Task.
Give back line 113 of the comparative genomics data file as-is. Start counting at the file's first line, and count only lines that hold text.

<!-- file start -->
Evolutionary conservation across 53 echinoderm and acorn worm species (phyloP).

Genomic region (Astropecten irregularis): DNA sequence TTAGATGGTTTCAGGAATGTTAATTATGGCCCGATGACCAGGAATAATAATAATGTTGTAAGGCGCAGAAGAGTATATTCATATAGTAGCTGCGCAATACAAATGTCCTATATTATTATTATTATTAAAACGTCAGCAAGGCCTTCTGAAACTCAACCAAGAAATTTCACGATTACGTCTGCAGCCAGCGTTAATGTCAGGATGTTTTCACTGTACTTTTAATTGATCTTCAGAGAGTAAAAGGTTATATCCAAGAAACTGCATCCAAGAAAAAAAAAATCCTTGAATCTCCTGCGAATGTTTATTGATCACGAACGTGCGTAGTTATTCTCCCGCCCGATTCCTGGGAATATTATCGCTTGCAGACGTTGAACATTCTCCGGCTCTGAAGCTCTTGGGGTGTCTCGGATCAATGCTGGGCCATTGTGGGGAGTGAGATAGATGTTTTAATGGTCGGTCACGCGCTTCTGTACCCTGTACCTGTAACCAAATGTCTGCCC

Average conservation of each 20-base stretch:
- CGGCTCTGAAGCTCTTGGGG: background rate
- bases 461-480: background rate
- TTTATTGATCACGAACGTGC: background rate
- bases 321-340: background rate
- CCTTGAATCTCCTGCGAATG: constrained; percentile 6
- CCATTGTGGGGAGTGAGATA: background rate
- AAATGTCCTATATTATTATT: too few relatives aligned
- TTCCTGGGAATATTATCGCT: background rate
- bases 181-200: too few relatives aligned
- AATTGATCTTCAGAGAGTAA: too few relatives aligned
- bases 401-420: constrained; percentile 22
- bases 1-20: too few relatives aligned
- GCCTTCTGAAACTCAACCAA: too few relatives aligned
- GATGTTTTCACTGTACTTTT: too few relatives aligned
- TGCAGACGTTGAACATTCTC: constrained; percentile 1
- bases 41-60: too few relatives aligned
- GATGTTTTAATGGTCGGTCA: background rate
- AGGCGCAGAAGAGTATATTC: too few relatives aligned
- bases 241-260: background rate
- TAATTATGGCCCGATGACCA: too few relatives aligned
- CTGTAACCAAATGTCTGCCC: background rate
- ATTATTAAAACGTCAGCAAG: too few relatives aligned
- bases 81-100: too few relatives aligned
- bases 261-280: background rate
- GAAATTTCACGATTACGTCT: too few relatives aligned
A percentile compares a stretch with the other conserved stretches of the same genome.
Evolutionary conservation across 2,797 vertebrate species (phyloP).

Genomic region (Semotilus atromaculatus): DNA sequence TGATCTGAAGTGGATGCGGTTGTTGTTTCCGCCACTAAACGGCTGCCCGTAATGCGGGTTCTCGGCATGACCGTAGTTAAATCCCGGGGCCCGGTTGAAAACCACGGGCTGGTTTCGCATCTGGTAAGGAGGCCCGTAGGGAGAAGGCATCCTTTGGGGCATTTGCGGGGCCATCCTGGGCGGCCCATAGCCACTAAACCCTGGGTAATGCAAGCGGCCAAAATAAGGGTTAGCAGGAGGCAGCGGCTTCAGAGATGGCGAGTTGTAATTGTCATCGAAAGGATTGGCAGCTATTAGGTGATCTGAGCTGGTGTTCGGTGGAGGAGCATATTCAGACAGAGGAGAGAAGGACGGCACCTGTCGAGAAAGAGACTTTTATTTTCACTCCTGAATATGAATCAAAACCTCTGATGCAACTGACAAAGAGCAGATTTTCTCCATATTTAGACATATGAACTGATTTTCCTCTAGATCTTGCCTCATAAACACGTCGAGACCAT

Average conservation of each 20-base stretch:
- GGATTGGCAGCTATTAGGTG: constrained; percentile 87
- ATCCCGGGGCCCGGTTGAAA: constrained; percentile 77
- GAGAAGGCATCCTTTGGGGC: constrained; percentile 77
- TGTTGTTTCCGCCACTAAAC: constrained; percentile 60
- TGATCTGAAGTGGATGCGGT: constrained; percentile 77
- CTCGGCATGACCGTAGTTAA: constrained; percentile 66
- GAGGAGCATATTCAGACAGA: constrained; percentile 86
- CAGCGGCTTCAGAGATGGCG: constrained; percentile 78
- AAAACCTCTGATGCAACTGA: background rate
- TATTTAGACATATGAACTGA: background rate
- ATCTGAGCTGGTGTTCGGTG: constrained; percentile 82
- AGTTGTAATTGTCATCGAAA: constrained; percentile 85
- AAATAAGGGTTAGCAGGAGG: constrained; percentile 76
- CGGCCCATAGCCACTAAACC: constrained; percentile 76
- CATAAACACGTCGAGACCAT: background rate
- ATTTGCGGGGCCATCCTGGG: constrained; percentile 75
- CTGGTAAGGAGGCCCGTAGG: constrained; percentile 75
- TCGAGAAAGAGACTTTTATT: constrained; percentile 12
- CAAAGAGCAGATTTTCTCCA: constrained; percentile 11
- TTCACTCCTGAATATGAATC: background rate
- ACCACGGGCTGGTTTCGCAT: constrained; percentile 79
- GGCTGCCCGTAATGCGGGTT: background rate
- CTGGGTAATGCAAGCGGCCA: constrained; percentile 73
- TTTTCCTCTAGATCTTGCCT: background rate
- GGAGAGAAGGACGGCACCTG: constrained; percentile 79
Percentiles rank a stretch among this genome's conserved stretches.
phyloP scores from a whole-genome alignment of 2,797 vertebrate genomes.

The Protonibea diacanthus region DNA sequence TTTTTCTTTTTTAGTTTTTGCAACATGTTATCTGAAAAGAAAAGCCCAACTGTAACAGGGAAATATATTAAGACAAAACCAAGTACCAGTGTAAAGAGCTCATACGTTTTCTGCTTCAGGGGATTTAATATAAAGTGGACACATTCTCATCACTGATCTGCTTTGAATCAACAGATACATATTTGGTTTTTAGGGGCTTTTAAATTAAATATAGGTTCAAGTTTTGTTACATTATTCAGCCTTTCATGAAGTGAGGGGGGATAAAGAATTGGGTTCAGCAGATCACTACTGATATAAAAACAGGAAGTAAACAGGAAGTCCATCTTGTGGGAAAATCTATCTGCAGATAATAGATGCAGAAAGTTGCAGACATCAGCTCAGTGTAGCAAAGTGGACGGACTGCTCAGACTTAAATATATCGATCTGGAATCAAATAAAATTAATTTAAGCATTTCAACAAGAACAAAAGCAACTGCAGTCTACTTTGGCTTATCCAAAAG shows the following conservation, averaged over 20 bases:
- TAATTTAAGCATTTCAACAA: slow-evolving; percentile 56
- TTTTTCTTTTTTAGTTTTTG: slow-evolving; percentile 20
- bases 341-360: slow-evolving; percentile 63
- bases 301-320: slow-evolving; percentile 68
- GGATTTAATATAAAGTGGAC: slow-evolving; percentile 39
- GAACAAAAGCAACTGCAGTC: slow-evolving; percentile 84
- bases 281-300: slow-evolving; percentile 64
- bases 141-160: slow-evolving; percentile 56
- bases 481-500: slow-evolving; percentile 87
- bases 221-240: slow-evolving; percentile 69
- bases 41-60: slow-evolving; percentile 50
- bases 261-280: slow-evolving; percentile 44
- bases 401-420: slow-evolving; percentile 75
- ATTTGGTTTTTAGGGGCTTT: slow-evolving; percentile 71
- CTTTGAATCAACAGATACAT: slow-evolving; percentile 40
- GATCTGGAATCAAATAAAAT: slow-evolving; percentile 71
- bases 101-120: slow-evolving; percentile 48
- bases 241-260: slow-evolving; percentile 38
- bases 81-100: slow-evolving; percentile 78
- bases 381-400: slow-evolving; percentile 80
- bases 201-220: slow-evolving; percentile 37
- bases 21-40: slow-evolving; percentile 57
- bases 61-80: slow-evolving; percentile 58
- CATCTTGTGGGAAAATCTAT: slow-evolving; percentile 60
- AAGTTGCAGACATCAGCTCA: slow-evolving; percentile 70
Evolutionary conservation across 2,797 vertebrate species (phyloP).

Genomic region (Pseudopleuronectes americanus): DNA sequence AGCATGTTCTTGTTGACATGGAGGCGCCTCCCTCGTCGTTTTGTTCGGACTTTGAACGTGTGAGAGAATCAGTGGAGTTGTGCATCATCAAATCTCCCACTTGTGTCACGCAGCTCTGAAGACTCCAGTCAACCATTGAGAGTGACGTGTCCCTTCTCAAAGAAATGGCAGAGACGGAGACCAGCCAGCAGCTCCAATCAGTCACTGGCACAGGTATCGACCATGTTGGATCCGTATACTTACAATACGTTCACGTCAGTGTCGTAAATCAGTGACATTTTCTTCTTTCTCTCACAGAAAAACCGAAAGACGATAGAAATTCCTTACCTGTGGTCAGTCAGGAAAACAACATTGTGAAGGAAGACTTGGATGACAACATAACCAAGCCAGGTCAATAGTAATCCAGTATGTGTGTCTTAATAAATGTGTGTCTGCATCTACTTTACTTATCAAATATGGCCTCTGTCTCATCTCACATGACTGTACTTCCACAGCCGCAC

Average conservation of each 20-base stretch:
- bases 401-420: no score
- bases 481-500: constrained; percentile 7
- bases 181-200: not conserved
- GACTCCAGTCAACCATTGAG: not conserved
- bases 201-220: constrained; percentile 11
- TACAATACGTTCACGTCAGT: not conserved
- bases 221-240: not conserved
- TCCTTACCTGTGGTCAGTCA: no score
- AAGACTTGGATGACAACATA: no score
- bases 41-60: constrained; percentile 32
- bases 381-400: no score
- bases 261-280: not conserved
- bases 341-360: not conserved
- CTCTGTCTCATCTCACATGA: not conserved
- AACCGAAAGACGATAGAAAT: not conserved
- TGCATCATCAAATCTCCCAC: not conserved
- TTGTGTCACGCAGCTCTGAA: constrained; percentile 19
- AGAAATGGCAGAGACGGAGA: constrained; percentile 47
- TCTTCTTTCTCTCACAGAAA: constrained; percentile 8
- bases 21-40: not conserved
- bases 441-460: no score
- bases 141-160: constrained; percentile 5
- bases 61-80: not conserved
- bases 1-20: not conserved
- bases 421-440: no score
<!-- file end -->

- bases 421-440: no score